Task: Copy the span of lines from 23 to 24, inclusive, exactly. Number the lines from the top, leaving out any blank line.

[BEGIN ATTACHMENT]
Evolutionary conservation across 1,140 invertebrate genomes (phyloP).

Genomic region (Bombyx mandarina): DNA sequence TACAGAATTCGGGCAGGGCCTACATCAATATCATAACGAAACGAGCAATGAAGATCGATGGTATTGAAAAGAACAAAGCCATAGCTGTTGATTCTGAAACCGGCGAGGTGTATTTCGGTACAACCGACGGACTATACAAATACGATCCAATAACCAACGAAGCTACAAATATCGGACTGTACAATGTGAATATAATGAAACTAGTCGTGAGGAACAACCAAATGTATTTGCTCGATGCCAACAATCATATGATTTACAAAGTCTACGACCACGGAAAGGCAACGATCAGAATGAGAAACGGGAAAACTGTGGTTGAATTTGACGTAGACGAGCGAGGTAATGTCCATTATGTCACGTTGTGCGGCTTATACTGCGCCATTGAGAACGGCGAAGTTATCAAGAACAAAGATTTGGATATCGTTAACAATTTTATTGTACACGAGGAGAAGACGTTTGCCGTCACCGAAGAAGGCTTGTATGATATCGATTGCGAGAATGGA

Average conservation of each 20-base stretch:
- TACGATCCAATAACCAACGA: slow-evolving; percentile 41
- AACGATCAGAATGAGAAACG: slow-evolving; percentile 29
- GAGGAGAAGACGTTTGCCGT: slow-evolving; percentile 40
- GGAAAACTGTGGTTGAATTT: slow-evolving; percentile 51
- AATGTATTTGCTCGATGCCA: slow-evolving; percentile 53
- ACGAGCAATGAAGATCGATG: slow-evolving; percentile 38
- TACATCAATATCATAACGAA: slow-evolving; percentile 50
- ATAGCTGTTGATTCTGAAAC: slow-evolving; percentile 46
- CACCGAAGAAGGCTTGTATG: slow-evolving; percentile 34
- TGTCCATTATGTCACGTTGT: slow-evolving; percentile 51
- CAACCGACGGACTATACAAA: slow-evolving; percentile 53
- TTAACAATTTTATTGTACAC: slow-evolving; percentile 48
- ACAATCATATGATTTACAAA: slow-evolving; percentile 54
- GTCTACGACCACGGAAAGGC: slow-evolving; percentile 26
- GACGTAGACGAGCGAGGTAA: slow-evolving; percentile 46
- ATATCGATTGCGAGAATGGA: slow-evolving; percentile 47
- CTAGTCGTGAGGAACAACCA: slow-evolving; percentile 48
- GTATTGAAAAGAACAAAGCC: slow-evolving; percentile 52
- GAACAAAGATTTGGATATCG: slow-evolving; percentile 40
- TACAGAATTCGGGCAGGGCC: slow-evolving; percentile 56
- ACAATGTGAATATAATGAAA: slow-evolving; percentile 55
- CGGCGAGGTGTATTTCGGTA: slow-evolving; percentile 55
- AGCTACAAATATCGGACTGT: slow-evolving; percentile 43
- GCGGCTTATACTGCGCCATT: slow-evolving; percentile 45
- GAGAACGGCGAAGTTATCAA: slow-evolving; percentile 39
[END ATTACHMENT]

- TACAGAATTCGGGCAGGGCC: slow-evolving; percentile 56
- ACAATGTGAATATAATGAAA: slow-evolving; percentile 55